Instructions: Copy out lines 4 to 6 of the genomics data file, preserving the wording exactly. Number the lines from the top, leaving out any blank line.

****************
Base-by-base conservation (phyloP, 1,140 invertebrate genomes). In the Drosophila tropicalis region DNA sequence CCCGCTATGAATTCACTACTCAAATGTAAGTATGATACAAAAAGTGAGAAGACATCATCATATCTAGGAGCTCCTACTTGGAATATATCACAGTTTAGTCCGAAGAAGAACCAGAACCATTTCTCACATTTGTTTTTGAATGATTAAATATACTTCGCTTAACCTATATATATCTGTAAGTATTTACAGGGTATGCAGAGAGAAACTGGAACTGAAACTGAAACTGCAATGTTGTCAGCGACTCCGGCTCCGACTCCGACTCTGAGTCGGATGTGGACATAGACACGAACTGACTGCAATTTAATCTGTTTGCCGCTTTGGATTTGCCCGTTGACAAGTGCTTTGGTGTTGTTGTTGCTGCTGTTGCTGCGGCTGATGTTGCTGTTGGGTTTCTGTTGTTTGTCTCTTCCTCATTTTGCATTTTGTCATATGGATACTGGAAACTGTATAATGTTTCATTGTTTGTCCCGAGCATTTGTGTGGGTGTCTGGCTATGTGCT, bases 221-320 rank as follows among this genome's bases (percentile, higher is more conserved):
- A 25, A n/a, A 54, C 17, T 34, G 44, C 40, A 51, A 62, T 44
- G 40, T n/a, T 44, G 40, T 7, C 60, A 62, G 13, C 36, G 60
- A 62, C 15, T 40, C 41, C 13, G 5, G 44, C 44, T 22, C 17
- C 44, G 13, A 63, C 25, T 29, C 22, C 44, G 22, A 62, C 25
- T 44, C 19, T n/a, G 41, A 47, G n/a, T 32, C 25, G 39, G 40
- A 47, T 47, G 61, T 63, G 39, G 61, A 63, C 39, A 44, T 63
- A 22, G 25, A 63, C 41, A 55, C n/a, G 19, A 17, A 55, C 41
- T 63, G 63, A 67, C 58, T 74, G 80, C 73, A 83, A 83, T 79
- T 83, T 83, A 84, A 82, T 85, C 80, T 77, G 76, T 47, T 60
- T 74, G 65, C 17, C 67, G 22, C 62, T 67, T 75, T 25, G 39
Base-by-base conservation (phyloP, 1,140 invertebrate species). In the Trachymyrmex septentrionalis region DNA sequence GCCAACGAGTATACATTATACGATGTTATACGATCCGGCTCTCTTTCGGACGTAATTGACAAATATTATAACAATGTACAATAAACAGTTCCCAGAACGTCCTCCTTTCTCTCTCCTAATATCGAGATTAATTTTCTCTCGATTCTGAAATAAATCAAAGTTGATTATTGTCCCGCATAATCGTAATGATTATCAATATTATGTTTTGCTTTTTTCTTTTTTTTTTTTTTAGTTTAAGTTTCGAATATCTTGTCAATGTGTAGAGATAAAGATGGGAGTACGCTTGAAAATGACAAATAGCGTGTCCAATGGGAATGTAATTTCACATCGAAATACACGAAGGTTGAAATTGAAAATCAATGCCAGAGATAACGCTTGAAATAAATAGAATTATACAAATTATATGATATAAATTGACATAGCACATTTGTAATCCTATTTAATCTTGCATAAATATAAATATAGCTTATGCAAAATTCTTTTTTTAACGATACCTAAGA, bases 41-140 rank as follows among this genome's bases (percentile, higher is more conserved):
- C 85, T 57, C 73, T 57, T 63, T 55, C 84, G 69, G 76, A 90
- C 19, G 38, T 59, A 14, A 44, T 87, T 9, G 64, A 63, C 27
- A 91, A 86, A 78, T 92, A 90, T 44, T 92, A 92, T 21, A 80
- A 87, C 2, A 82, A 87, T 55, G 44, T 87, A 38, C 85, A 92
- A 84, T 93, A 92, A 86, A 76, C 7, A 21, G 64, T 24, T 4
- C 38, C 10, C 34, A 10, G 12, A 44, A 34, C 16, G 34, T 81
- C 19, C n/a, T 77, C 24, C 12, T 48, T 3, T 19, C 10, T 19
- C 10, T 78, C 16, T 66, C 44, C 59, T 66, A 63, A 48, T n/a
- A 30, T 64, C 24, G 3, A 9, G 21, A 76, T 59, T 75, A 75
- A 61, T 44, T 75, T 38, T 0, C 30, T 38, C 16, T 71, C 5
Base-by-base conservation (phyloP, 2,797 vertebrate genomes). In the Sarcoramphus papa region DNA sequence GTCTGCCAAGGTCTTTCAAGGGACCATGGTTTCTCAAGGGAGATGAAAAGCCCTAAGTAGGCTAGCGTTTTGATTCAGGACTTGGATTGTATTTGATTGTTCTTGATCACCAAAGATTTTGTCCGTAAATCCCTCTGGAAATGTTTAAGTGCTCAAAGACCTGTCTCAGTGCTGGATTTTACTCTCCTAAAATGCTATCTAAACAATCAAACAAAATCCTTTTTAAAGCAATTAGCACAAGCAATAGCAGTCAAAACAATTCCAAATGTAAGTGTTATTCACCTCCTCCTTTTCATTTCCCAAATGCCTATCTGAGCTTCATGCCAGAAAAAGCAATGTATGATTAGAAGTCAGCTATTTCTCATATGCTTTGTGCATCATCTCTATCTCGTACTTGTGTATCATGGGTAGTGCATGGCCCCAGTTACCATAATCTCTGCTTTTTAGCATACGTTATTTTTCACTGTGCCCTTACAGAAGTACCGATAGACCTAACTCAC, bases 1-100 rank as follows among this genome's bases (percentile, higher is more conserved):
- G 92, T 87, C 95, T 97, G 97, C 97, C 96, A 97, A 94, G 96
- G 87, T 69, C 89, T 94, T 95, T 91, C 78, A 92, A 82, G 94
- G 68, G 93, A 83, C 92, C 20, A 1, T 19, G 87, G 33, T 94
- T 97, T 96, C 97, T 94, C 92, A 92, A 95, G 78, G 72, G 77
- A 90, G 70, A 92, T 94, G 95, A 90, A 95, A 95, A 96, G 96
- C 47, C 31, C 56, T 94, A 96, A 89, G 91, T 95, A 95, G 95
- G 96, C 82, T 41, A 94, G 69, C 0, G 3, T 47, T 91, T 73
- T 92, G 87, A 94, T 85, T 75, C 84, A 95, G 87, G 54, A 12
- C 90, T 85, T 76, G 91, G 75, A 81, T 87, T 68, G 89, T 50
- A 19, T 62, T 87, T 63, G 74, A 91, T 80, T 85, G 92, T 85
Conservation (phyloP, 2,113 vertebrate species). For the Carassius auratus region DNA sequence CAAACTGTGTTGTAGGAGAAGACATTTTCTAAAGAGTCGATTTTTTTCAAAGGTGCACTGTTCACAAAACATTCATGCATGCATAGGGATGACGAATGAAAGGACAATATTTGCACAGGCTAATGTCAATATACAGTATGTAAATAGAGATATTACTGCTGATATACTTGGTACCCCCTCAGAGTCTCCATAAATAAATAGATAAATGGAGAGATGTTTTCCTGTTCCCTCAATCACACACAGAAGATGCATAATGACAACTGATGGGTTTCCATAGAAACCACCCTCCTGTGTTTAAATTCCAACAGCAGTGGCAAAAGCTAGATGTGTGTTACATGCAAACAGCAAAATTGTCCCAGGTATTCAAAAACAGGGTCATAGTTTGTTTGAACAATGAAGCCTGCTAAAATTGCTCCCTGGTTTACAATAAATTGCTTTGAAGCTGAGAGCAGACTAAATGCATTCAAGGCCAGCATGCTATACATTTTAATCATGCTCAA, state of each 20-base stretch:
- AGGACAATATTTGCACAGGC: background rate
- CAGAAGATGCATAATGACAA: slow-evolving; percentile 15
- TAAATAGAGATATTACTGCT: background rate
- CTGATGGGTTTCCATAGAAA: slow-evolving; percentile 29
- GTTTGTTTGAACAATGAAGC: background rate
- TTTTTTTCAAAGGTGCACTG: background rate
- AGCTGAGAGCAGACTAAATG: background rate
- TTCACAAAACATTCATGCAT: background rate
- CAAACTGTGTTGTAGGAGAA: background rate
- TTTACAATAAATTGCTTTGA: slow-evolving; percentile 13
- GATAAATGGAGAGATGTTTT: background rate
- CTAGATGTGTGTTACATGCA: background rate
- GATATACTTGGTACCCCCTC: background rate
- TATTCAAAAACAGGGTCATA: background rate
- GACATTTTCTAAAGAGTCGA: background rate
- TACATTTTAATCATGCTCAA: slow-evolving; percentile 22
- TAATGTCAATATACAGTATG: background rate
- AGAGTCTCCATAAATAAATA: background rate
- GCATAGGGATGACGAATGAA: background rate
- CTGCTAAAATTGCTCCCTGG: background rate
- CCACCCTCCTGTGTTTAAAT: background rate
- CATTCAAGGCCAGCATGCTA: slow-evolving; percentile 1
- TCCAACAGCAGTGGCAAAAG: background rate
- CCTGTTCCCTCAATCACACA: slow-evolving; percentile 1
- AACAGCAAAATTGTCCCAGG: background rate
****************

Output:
- A 62, C 15, T 40, C 41, C 13, G 5, G 44, C 44, T 22, C 17
- C 44, G 13, A 63, C 25, T 29, C 22, C 44, G 22, A 62, C 25
- T 44, C 19, T n/a, G 41, A 47, G n/a, T 32, C 25, G 39, G 40